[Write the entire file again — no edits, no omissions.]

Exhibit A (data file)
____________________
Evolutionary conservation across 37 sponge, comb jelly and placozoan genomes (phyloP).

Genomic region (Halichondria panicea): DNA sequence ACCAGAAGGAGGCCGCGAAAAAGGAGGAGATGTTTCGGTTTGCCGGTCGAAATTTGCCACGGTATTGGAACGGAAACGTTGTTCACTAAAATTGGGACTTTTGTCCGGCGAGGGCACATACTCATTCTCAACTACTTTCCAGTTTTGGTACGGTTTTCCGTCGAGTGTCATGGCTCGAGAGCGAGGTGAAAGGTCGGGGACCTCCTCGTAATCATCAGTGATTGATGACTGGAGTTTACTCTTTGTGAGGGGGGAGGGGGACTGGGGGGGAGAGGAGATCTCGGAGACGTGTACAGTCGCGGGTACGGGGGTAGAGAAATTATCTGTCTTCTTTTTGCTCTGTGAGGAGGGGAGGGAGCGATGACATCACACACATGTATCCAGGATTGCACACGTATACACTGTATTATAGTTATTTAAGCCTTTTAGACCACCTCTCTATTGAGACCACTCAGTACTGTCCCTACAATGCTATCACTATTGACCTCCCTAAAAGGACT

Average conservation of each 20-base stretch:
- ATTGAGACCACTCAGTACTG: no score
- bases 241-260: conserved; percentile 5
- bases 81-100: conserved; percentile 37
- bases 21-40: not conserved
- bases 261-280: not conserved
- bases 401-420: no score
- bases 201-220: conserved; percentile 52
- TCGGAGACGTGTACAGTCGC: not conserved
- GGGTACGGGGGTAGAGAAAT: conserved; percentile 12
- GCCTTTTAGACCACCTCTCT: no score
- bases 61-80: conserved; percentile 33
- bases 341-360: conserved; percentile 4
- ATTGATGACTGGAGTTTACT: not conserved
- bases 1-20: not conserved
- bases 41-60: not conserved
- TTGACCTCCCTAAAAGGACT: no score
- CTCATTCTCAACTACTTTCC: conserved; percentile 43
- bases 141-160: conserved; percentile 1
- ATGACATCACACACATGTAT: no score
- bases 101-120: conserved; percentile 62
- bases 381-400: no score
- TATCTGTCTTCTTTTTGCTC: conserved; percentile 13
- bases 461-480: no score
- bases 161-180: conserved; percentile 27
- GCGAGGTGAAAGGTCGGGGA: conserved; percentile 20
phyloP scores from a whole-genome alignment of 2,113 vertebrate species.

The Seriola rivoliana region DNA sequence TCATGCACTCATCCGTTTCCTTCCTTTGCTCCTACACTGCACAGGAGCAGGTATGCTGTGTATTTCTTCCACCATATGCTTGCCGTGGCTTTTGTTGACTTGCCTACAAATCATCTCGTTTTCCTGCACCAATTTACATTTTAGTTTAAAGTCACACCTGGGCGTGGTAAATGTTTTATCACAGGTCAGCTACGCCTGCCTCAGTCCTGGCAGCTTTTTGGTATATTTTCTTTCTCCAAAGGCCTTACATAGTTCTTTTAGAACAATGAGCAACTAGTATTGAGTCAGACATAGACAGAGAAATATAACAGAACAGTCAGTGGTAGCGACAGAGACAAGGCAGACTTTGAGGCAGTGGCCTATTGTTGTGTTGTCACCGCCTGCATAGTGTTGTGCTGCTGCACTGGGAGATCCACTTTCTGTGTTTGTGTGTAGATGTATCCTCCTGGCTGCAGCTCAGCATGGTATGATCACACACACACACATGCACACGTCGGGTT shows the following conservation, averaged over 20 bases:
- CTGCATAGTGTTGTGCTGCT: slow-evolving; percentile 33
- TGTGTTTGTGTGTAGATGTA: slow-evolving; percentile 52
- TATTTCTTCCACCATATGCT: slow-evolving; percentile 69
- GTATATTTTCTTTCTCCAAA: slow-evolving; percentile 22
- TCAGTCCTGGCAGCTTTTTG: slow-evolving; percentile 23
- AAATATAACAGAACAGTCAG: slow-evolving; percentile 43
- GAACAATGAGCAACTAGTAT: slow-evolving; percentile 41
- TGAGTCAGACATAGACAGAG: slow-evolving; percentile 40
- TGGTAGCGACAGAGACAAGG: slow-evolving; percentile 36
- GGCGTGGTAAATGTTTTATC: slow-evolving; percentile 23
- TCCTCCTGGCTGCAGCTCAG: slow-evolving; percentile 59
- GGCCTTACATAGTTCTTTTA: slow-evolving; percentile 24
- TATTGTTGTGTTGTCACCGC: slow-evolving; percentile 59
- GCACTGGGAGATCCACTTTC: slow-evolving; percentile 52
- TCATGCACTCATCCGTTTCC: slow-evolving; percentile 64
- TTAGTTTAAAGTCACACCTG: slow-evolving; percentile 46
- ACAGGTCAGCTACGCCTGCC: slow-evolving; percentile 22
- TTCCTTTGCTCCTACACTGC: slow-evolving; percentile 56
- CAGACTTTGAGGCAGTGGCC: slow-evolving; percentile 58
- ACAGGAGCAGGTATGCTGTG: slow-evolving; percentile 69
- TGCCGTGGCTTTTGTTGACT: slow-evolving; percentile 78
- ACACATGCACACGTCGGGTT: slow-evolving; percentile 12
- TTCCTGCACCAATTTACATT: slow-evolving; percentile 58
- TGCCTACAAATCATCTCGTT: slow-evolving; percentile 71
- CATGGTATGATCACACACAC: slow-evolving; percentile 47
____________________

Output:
Evolutionary conservation across 37 sponge, comb jelly and placozoan genomes (phyloP).

Genomic region (Halichondria panicea): DNA sequence ACCAGAAGGAGGCCGCGAAAAAGGAGGAGATGTTTCGGTTTGCCGGTCGAAATTTGCCACGGTATTGGAACGGAAACGTTGTTCACTAAAATTGGGACTTTTGTCCGGCGAGGGCACATACTCATTCTCAACTACTTTCCAGTTTTGGTACGGTTTTCCGTCGAGTGTCATGGCTCGAGAGCGAGGTGAAAGGTCGGGGACCTCCTCGTAATCATCAGTGATTGATGACTGGAGTTTACTCTTTGTGAGGGGGGAGGGGGACTGGGGGGGAGAGGAGATCTCGGAGACGTGTACAGTCGCGGGTACGGGGGTAGAGAAATTATCTGTCTTCTTTTTGCTCTGTGAGGAGGGGAGGGAGCGATGACATCACACACATGTATCCAGGATTGCACACGTATACACTGTATTATAGTTATTTAAGCCTTTTAGACCACCTCTCTATTGAGACCACTCAGTACTGTCCCTACAATGCTATCACTATTGACCTCCCTAAAAGGACT

Average conservation of each 20-base stretch:
- ATTGAGACCACTCAGTACTG: no score
- bases 241-260: conserved; percentile 5
- bases 81-100: conserved; percentile 37
- bases 21-40: not conserved
- bases 261-280: not conserved
- bases 401-420: no score
- bases 201-220: conserved; percentile 52
- TCGGAGACGTGTACAGTCGC: not conserved
- GGGTACGGGGGTAGAGAAAT: conserved; percentile 12
- GCCTTTTAGACCACCTCTCT: no score
- bases 61-80: conserved; percentile 33
- bases 341-360: conserved; percentile 4
- ATTGATGACTGGAGTTTACT: not conserved
- bases 1-20: not conserved
- bases 41-60: not conserved
- TTGACCTCCCTAAAAGGACT: no score
- CTCATTCTCAACTACTTTCC: conserved; percentile 43
- bases 141-160: conserved; percentile 1
- ATGACATCACACACATGTAT: no score
- bases 101-120: conserved; percentile 62
- bases 381-400: no score
- TATCTGTCTTCTTTTTGCTC: conserved; percentile 13
- bases 461-480: no score
- bases 161-180: conserved; percentile 27
- GCGAGGTGAAAGGTCGGGGA: conserved; percentile 20
phyloP scores from a whole-genome alignment of 2,113 vertebrate species.

The Seriola rivoliana region DNA sequence TCATGCACTCATCCGTTTCCTTCCTTTGCTCCTACACTGCACAGGAGCAGGTATGCTGTGTATTTCTTCCACCATATGCTTGCCGTGGCTTTTGTTGACTTGCCTACAAATCATCTCGTTTTCCTGCACCAATTTACATTTTAGTTTAAAGTCACACCTGGGCGTGGTAAATGTTTTATCACAGGTCAGCTACGCCTGCCTCAGTCCTGGCAGCTTTTTGGTATATTTTCTTTCTCCAAAGGCCTTACATAGTTCTTTTAGAACAATGAGCAACTAGTATTGAGTCAGACATAGACAGAGAAATATAACAGAACAGTCAGTGGTAGCGACAGAGACAAGGCAGACTTTGAGGCAGTGGCCTATTGTTGTGTTGTCACCGCCTGCATAGTGTTGTGCTGCTGCACTGGGAGATCCACTTTCTGTGTTTGTGTGTAGATGTATCCTCCTGGCTGCAGCTCAGCATGGTATGATCACACACACACACATGCACACGTCGGGTT shows the following conservation, averaged over 20 bases:
- CTGCATAGTGTTGTGCTGCT: slow-evolving; percentile 33
- TGTGTTTGTGTGTAGATGTA: slow-evolving; percentile 52
- TATTTCTTCCACCATATGCT: slow-evolving; percentile 69
- GTATATTTTCTTTCTCCAAA: slow-evolving; percentile 22
- TCAGTCCTGGCAGCTTTTTG: slow-evolving; percentile 23
- AAATATAACAGAACAGTCAG: slow-evolving; percentile 43
- GAACAATGAGCAACTAGTAT: slow-evolving; percentile 41
- TGAGTCAGACATAGACAGAG: slow-evolving; percentile 40
- TGGTAGCGACAGAGACAAGG: slow-evolving; percentile 36
- GGCGTGGTAAATGTTTTATC: slow-evolving; percentile 23
- TCCTCCTGGCTGCAGCTCAG: slow-evolving; percentile 59
- GGCCTTACATAGTTCTTTTA: slow-evolving; percentile 24
- TATTGTTGTGTTGTCACCGC: slow-evolving; percentile 59
- GCACTGGGAGATCCACTTTC: slow-evolving; percentile 52
- TCATGCACTCATCCGTTTCC: slow-evolving; percentile 64
- TTAGTTTAAAGTCACACCTG: slow-evolving; percentile 46
- ACAGGTCAGCTACGCCTGCC: slow-evolving; percentile 22
- TTCCTTTGCTCCTACACTGC: slow-evolving; percentile 56
- CAGACTTTGAGGCAGTGGCC: slow-evolving; percentile 58
- ACAGGAGCAGGTATGCTGTG: slow-evolving; percentile 69
- TGCCGTGGCTTTTGTTGACT: slow-evolving; percentile 78
- ACACATGCACACGTCGGGTT: slow-evolving; percentile 12
- TTCCTGCACCAATTTACATT: slow-evolving; percentile 58
- TGCCTACAAATCATCTCGTT: slow-evolving; percentile 71
- CATGGTATGATCACACACAC: slow-evolving; percentile 47